Humboldt Co. Sheriff’s Deputy Confronted by Group of Angry Transients in Garberville, 911 Call Needed to Bring the Officer Assistance

Photo caption: According to a witness, the first to be handcuffed was the man in the white hat. (Image provided by a reader.)

On Tuesday, August 26, a Humboldt County Sheriff’s deputy and a large number of transients became embroiled in a loud and hostile altercation that made several citizens fear for the officer’s safety. 911 was called to bring him assistance.

Southern Humboldt is a community increasingly divided about the large population of transients who camp near towns and frequent the streets. Some residents and business owners, citing anti-social behavior on the part of the homeless, have been trying to keep large groups of the homeless from congregating in clumps on the sidewalks and near the shops. According to Lt. Steve Knight of the Humboldt County Sheriff’s Office, Ray’s Food Place in Garberville has “an ongoing request to move people who loiter in their lot.”

In the late afternoon on Tuesday, a sheriff’s deputy, seeing a number of men with what he described as large backpacks and a possible open container of alcohol on Ray’s Food Place’s property, requested they move along. According to Knight, some of the men refused.

One, Knight said, “became agitated and did not do what he was told.” According to Knight, the officer detained that man in handcuffs. Then he detained another.

One person who provided the photo (see right) and preferred to be anonymous wrote, “[The] guy in [the] white hat didn’t speak English and got whooped by the cop…, so did another that yelled police brutality.”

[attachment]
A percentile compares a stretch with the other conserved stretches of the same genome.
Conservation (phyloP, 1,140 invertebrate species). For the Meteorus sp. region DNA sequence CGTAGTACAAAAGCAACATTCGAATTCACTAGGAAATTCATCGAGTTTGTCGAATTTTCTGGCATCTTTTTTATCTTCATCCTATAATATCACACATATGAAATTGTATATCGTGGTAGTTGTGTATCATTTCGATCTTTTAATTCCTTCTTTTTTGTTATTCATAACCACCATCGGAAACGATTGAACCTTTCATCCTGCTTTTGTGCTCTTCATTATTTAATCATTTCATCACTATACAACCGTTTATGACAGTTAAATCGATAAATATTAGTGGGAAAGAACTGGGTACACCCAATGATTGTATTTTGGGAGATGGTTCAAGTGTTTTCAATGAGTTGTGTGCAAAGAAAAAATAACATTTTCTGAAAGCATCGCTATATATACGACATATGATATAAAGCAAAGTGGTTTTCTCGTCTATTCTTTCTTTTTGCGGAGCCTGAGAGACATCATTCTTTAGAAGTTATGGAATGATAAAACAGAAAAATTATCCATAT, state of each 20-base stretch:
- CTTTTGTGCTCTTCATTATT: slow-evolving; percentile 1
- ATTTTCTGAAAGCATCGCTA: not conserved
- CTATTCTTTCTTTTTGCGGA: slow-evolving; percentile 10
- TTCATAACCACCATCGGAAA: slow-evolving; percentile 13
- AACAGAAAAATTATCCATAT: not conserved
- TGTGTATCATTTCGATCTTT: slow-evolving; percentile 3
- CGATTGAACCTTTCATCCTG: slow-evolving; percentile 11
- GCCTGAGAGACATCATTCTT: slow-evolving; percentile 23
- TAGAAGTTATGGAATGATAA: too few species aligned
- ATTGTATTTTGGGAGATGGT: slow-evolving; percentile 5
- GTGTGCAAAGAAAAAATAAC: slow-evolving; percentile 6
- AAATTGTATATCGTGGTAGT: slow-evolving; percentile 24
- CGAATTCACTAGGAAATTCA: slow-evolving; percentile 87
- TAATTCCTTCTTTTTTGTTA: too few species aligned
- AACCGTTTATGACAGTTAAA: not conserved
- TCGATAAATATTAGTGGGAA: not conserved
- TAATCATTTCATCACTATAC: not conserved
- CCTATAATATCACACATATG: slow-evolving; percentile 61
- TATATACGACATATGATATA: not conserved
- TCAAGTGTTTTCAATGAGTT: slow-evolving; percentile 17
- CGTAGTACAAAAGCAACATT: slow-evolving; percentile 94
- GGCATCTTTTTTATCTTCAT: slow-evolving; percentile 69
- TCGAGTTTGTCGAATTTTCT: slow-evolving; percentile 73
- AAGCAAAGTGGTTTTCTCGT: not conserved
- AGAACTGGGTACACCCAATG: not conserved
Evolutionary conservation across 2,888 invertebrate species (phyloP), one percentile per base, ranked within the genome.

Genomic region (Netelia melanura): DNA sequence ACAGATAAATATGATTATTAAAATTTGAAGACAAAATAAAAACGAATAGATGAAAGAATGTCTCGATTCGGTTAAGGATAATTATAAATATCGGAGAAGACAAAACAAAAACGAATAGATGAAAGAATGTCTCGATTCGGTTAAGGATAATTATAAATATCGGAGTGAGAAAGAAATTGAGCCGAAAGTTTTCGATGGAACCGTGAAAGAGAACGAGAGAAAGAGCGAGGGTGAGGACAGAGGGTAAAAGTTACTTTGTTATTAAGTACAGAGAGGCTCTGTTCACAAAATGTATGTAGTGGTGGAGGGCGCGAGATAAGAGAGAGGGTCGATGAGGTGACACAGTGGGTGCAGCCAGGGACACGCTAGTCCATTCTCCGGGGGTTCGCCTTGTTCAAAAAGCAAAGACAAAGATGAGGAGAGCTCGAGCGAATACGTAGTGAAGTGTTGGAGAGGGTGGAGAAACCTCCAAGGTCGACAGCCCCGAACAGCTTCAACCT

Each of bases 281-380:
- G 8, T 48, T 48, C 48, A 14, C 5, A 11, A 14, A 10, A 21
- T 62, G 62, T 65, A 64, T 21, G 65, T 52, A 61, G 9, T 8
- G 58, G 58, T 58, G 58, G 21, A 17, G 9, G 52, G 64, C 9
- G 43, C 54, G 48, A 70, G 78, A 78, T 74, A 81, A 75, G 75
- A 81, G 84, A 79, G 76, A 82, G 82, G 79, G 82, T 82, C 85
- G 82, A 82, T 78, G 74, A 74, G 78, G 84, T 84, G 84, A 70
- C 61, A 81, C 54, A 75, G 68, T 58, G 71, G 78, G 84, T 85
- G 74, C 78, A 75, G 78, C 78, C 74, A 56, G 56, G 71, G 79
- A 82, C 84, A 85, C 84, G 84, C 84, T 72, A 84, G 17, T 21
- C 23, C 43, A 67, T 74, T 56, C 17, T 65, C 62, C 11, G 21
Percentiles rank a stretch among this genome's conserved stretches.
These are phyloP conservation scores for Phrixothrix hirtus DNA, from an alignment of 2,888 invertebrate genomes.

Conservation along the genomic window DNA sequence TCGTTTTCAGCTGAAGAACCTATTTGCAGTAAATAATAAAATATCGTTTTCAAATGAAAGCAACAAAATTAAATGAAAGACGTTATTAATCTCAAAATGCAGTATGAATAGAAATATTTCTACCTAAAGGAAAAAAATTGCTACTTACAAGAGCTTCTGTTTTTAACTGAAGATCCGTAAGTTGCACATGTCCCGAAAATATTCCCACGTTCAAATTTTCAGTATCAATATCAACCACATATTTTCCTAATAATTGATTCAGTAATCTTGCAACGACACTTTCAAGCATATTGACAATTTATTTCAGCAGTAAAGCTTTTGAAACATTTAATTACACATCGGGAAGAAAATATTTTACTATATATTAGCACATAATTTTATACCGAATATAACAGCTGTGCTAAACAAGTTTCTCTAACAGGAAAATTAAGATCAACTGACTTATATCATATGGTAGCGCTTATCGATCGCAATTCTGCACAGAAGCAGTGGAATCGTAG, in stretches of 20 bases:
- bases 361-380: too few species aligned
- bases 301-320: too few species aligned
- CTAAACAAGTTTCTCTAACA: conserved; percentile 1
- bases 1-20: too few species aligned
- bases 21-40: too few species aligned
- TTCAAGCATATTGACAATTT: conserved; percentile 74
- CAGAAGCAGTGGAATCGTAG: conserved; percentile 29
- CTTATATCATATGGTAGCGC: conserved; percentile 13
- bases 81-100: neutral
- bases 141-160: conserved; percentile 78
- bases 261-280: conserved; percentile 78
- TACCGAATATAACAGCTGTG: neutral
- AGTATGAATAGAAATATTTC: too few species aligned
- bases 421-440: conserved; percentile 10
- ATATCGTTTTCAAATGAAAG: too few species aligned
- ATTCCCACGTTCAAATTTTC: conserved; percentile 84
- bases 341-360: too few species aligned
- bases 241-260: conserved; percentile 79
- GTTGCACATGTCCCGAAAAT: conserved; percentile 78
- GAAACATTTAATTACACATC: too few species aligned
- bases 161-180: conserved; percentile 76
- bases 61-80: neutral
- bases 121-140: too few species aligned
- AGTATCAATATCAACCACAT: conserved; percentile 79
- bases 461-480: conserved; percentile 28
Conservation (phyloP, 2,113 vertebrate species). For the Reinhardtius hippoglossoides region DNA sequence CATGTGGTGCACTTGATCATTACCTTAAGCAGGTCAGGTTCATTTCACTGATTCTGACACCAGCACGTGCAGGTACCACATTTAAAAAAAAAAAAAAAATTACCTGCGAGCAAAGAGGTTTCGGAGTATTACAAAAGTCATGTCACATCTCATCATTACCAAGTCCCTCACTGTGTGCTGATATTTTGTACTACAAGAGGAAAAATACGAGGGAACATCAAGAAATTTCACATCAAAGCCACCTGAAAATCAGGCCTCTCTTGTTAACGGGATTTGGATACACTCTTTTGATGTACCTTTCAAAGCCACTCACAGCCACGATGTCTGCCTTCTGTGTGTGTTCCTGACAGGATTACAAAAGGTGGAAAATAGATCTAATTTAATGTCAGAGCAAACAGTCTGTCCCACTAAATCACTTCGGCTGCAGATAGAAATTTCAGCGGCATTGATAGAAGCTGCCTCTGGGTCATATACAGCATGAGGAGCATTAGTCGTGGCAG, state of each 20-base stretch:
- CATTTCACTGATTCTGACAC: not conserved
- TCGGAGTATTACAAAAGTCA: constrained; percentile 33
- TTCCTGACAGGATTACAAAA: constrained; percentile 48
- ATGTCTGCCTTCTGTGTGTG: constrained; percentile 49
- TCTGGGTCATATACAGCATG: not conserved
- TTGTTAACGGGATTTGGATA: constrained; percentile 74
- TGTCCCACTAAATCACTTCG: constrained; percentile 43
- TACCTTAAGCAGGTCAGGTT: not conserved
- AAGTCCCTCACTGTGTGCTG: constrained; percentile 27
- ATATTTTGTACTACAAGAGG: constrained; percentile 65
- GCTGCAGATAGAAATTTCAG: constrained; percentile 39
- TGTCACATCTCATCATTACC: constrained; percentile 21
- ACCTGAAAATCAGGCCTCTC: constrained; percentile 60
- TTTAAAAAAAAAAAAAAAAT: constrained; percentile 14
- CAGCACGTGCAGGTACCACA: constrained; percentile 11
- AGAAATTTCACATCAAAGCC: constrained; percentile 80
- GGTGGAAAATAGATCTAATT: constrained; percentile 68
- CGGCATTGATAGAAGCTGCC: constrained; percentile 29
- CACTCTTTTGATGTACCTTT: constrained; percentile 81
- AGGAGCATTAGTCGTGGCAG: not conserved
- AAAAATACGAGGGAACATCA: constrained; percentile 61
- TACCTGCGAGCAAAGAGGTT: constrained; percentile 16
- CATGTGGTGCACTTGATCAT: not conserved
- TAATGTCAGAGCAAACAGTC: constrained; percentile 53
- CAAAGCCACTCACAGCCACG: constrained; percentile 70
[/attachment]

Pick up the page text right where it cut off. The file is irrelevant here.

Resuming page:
According to Knight, eight to ten other transients “started yelling, became hostile and refused to back up.”

“Passing motorists and pedestrians, several citizens got involved and came to the officer’s aid,” said Knight.

One of those who came to help the officer is Garberville firefighter, Alfred Williams.

Williams described what he saw to the Lost Coast Outpost. “We were just clearing a smoke check at the transient camp on Sprowel Creek Rd.” Williams said he heard “the officer call for back up code 3 … [I] saw him in front of Ray’s with 20+ [transients] yelling, photographing and videoing him.” Williams continued to describe the scene:

When l stopped there were 2 males detained and [the officer] was taking down a male he had directed multiple times to leave. I asked if he needed any assistance and he told me to watch one male who wasn’t detained and to try to keep the public at a safe distance until CHP arrived to assist.

People were yelling that he can’t do that to people and were mad at him taking the guy down but l personally didn’t see the officer do anything wrong or excessive. 

Williams said that he saw three CHP units arrive to assist the beleaguered deputy. Later, he believes, another sheriff’s vehicle arrived.

Sai McCrady, who works nearby, explained that when he arrived around 5:30 p.m. reinforcements for the officer had arrived. He said he saw multiple law enforcement on the scene. According to McCrady, there were many “police vehicles, mostly cruisers with at least one truck.” He described the scene looking like the “OK Corral standoff between a small force of Police and Transients.” 

Then, McCrady said that he also saw “many transients either being questioned or bystanding.” 

According to Williams, the tense standoff calmed down after the officer explained “his actions to some of the people complaining and l think they then understood his actions, or at least saw his point of view.”

Lt. Knight stated, “People were detained, but there were no arrests.”


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